Chrysler Promotes Diesel Cherokee Laredo, Calls Diesel Fuel “Renewable”

Nov. 13, 2007: Source – PR Newswire

Grand Cherokee

Chrysler wants to pave the road to greener transportation with clean diesel—but its misuse of the word of “clean” and “renewable” throws up a road block. The company is now offering its Common Rail Direct-Injection (CRD) diesel engine on the base-level Laredo model. Previously, it was only available in the uplevel Grand Cherokee Limited and Overland.

The trail-rated Laredo offers 7,400 pounds of towing capacity, and combined fuel economy around 20 mpg—all for the price of approximately $35,000. Chrysler also reduced the price of the Limited and Overland diesel options by $1,000.

That’s good news for consumers looking for a more affordable, more efficient SUV. But just how clean is it? The Grand Cherokee CRD is not a production version of the BLUETEC Grand Cherokee engineering concept vehicle announced earlier this year. A BLUETEC implementation would meet the new federal Tier 2 Bin 5 standards which map to tough California emissions standards, thereby allowing the vehicle to be sold in all 50 states. This current Jeep CRD is only available in 42 states.

Furthermore, John Plecha, director of Jeep Brand Marketing and Global Communications, in a company press release, said, “By expanding engine availability and reducing existing prices, we hope that more consumers will be encouraged to take advantage of this clean, renewable fuel.” This statement is deceptive (unless he was referring to biodiesel). The diesel fuel more commonly available at conventional gas stations is a petroleum-based non-renewable fossil fuel.

Chrysler’s half-truths about the ability of the vehicle to reduce emission or wean Americans off of non-renewable fuel sources dilute the strong marketing message: Here’s an affordable 3.0-liter V6 SUV able to deliver 18 mpg in the city and 23 mpg highway (for 4×2 models). In addition, the bending of the definition of “clean diesel” could undermine the efforts of diesel-engine producers to clarify the advantages of the new technology—leaving the public confused about dirty old diesels and new clean diesel.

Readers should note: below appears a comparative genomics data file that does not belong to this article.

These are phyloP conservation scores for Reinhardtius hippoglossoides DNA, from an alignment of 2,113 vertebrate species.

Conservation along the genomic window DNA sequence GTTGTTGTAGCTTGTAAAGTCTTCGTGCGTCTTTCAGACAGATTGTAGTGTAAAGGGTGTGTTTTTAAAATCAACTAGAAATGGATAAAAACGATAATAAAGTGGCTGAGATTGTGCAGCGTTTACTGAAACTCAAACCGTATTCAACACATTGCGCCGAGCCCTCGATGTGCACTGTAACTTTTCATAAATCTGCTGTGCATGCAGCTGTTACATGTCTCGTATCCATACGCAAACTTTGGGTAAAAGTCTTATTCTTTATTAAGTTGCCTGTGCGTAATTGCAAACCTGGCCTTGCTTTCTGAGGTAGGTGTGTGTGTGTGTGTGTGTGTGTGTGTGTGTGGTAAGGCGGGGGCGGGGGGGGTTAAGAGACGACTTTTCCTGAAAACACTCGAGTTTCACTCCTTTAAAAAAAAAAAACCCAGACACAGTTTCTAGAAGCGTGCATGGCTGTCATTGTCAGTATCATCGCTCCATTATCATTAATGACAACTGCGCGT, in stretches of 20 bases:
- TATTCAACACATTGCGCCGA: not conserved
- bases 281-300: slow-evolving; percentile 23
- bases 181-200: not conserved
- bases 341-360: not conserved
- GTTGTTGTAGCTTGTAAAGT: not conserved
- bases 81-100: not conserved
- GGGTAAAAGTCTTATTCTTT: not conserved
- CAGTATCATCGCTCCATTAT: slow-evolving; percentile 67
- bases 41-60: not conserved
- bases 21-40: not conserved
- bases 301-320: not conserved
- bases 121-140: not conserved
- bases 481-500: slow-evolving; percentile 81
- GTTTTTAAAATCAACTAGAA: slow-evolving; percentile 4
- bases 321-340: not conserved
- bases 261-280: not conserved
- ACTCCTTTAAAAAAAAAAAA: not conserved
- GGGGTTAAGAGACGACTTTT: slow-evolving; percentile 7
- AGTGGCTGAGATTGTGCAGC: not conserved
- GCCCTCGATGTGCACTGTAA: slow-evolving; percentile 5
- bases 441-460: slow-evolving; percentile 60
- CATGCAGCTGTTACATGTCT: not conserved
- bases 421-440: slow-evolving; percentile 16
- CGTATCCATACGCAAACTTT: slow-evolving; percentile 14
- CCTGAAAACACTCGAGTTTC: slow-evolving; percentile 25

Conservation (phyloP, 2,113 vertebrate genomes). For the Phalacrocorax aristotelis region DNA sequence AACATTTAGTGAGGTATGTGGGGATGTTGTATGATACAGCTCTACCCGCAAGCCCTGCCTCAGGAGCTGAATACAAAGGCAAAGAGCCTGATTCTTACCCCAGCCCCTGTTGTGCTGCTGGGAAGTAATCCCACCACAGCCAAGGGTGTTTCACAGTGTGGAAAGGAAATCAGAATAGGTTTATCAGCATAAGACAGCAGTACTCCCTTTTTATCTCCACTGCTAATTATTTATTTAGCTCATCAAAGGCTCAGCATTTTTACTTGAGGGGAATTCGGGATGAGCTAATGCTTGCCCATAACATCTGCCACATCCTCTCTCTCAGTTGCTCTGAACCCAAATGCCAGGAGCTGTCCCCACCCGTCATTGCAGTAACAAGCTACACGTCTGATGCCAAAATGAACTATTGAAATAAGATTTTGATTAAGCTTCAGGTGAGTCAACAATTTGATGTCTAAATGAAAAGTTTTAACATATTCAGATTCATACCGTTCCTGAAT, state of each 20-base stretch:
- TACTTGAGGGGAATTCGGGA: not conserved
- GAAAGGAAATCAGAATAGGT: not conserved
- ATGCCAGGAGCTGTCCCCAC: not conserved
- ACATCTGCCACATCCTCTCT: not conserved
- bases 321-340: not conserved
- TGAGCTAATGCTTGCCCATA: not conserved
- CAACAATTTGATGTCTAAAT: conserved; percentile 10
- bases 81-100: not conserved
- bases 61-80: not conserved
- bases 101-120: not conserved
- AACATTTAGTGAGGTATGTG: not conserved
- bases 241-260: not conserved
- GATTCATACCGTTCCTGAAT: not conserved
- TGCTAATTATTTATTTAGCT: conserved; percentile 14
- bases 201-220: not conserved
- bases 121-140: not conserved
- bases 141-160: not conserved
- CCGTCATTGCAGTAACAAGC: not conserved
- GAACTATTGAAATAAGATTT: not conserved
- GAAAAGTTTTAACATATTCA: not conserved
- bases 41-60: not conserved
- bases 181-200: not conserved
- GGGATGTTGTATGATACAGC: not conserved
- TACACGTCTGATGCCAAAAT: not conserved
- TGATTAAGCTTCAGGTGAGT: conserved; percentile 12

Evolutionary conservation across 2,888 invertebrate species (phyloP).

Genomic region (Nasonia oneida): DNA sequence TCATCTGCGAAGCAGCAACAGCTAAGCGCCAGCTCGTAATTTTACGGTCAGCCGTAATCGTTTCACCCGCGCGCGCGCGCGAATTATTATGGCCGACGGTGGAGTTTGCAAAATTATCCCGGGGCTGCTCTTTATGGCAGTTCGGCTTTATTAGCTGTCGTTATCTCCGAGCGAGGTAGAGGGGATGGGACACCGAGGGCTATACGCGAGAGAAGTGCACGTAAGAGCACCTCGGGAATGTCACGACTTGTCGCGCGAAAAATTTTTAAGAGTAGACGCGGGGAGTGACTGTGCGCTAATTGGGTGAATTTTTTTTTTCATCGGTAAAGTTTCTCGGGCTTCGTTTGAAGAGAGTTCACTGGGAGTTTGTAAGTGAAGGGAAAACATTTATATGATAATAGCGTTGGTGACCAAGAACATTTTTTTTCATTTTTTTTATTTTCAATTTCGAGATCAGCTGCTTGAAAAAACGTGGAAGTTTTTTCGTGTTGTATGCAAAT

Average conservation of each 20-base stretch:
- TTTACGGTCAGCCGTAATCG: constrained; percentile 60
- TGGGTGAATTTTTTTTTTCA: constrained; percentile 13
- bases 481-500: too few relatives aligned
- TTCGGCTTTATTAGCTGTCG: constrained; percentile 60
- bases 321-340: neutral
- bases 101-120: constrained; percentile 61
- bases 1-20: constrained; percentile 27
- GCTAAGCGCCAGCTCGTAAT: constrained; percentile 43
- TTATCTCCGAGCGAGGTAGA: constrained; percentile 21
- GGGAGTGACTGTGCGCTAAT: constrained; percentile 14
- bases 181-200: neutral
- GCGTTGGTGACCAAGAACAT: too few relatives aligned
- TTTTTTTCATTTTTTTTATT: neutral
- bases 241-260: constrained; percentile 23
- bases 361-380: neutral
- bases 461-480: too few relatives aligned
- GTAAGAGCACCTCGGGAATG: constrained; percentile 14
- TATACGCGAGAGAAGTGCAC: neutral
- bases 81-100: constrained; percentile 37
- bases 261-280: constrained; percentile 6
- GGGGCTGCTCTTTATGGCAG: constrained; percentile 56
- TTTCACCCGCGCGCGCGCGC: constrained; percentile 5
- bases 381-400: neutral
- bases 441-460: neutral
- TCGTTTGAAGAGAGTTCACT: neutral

The Jeep Grand Cherokee Laredo CRD will join the rest of the diesel lineup on showroom floors this month.

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  • Eduardo Maio

    Don’t make the same mistake that is beeing made in Europe! Ok, diesel engines can get better mileage then gas engines but how about the emissions? A liter of diesel produces more CO2 then a liter of gasoline, but it also produces NOx, particles and has a higher level of sulphur.

    CO2 can be captured by planting trees, the rest can’t and the particles will be either on the air or in or lungs and it will take them 50 years to disapear…

    Ok, you can say they now have particle filters but who is willing to pay around $300 for it’s maitenance every 40.000 miles?

  • Joe Kottwitz

    The truth behing NOx production by diesel engines is too true. The effect on global warming by NOx is much greater than CO2. Here is a quote from Wikipedia regarding this problem.

    “While its radiative warming effect is substantially less than CO2, nitrous oxide’s persistence in the atmosphere, when considered over a 100 year period, per unit of weight, has 296 times more impact on global warming than that per mass unit of carbon dioxide (CO2)”

    Please don’t think that diesel engines are better for the environment than gas!

  • gmavin

    At least Ican make my own diesel, top that!G.E.Fassauer

  • Old Man Crowder

    Joe, I hate to be picky, but since we’re talking about confusing people with misleading statements, I thought I should speak up.

    Nitrous oxide is a GHG, but its symbol is N2O and has 310 times more impact on global warming than CO2.

    NOx (or NO2) is Nitrogen Oxide and is a contributor to air pollution.

    NOx is a problem for diesels.

  • Dom

    I for one hope we do make the “same mistake as Europe” and get a lot more of the small, efficient diesel vehicles that are available in Europe. And I may be mistaken, but I believe diesel engines produce LESS CO2 than gasoline engines, not the other way around. In fact, the only area they’re worse than gasoline is the whole NOx issue.